A shooting at a California synagogue today — the last day of Passover — left at least one person dead and several others wounded.
Update: If you like this post, check out the next rant I executed on Twitter. It’s about people from other marginalized groups complaining that they feel left out of the discussion.
I’m sitting here at 10:51 p.m. ET on Saturday, April 27. At some point in the last hour, I learned about the latest synagogue shooting.
CNN tells me that it happened at 11:23 a.m. Pacific Time, which was 2:23 p.m. ET. The synagogue’s Facebook page said a Passover celebration was scheduled for 11 a.m.
A woman has died and a rabbi was injured.
Six months to the day after the Pittsburgh synagogue shooting.
After skimming the CBC report and before visiting CNN, I typed out a tweet in response to the shooting. I edited the tweet and made sure it was close-to-perfect. After spending a few minutes with a thesaurus, I gave up trying to articulate my exact feelings. I posted. I paused.
Then I hit that “plus” sign for a second tweet and continued. Pretty soon, I had five tweets. 25 minutes later I had more thoughts to share, and went for seven more rounds.
Here it is, not edited or changed at all:
1/ Just learned about the synagogue shooting in California, so of course, I immediately checked Twitter for details. I don’t have the words. The world. The state of it. Is global chaos increasing? Are we entering a generation of …? (I’m tired of trying to find the right word.)
2/ I’m generally an “out of sight, out of mind” kind of person. The rise of antisemitism is constantly in my sight. I forget about it, and then another synagogue gets shot at. Some painted swastikas are found. People are attacked.
3/ When will this stop? Why can’t people be left alone? Why is this group of people that I was born into via lineage being attacked? My family was already in Canada during the Holocaust. I sometimes feel like I got off easy.
4/ No victims close to me, no inherited trauma. Plus, that was “history”, right? It was “far away”. Except that attacks and other forms of aggression are being carried out now, in North America, the place that survivors escaped TO.
5/ I had no idea what form this little rant would take. It was only supposed to be the 1st tweet, then I couldn’t stop. I don’t know what else to say. Thoughts & feelings are swirling. #Poway #synagogueshooting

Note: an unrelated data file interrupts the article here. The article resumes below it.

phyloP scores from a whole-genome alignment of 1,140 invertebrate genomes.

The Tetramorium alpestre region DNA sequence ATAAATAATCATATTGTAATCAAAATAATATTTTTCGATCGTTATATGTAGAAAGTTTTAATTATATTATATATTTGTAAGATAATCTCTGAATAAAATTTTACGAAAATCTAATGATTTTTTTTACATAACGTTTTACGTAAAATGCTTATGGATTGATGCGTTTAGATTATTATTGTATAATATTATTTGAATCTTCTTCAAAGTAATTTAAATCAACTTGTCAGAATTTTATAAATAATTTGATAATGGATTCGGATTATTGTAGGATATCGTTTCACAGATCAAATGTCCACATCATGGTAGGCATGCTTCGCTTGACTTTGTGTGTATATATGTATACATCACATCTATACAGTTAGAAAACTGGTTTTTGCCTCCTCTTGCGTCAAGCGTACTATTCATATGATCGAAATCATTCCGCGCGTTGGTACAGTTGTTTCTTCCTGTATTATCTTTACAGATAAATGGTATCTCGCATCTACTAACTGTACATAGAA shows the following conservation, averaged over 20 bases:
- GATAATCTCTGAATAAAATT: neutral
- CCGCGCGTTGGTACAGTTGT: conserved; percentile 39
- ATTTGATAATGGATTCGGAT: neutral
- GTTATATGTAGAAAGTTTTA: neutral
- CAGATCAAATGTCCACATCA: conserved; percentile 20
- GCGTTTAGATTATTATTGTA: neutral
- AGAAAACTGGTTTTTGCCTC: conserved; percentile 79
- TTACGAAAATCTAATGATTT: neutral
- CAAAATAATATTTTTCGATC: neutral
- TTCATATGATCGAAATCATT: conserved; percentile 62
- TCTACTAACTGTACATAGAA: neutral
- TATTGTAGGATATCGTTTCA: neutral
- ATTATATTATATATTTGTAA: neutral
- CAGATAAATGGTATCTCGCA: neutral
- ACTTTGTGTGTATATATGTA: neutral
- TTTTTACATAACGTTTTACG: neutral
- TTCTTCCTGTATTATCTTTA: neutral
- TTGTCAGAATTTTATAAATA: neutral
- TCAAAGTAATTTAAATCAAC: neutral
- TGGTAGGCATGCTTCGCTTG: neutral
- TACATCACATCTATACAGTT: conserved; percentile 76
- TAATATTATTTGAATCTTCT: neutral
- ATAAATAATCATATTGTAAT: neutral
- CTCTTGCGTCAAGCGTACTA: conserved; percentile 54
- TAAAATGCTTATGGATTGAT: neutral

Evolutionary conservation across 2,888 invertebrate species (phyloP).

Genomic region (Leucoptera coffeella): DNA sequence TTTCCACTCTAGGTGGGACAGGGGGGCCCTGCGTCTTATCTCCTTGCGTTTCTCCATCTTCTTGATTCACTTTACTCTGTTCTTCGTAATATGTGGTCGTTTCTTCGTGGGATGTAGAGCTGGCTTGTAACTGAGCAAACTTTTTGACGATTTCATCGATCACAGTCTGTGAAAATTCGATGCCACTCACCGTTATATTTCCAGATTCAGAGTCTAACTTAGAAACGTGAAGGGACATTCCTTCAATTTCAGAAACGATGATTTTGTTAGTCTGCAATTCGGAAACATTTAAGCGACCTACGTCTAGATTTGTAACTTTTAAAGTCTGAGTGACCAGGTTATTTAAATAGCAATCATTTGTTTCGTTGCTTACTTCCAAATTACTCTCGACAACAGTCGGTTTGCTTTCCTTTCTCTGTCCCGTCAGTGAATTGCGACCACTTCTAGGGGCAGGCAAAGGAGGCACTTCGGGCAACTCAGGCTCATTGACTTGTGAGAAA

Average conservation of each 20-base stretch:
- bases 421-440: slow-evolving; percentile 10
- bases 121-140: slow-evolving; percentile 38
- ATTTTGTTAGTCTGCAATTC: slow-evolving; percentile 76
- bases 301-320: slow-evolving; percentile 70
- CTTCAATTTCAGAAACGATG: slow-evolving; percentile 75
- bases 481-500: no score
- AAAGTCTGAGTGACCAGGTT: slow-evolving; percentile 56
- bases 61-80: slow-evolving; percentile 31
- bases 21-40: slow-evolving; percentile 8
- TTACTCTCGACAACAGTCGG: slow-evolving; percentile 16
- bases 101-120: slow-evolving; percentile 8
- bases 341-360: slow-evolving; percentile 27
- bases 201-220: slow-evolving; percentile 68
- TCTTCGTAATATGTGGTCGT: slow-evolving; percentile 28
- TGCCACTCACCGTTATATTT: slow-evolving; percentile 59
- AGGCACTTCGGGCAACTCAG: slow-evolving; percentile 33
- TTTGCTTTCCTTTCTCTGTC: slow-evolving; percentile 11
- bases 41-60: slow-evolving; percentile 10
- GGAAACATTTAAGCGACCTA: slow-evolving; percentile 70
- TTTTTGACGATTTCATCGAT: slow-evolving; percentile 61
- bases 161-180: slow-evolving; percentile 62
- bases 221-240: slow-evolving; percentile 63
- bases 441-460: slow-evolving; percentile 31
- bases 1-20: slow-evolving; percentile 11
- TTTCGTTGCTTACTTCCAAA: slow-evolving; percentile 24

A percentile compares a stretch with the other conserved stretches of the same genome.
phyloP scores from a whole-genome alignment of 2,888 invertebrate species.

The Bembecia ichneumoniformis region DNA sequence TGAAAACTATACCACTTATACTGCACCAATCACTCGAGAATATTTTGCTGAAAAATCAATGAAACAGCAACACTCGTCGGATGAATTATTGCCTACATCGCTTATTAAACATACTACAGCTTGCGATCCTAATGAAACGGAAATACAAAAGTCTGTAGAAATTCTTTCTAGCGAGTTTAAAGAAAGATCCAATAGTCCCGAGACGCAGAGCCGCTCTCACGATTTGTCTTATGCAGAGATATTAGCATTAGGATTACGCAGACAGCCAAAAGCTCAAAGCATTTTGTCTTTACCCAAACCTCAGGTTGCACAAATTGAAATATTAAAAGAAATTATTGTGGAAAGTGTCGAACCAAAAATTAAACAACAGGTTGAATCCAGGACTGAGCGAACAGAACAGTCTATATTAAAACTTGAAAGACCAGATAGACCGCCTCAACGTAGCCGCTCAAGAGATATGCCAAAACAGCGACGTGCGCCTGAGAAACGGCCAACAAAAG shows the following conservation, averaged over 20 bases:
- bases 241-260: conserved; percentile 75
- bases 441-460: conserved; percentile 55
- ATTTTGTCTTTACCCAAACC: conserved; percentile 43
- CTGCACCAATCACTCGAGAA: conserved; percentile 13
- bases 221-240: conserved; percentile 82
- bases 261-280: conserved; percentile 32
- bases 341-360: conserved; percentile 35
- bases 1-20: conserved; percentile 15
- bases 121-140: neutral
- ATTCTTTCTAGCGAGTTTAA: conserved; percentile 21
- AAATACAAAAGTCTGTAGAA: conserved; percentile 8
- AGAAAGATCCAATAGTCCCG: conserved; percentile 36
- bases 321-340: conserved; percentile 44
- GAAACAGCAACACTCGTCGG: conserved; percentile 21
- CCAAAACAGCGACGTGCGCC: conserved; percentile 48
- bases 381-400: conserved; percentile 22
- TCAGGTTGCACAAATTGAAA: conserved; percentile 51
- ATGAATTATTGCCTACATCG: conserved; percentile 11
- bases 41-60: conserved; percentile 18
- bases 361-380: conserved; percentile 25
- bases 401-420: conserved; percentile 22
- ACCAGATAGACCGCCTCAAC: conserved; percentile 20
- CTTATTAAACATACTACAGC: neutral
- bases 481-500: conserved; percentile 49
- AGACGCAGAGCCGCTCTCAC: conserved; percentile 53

6/ I thought of more: Jews joke that most of our holidays are about “They tried to kill us, they failed, let’s eat.” If you stop to think about it, many to hate/fear Jews are trying to kill us, sometimes failing, sometimes succeeding
7/ The themes of these holidays- whether real or mythical — are frighteningly relevant today. The “let’s eat” joke has always made me uncomfortable as if the jokers are mocking our collective potential extinction & the significance of history. Now it gives me pause.
8/ Yeah, we joke because jokes are funny and fun, and we joke because it diffuses tension etc. I get that it’s important to laugh at one’s self. And yes, we ARE celebrating our continued existence. It’s more than that, though.
9/ As I tweeted in a thread last week, the fact that we’re even here to fight for parking at a Jew-y supermarket on Erev Passover is worth being grateful for. Furthermore, gathering to acknowledge something bigger than ourselves should be enough of a reason for a feast,
10/ Whether we’re acknowledging each other at the table, those of us in our local community, or those of us in the global community. We’re here. Let’s think about that before we eat. Let’s pause before we “let’s eat”.
11/ When I visited St. Lucia a few years ago I felt really good after being told that the creole answer to “How’s it going” translates to “I’m here.” (Though some websites say “I’m here” and some say “I’m there.”)
12/ Perhaps “I’m here” could mean lots of things but for me, at different times, it could mean “mindfulness” or “resilience”, among other sentiments. /END (Unless I add more later.)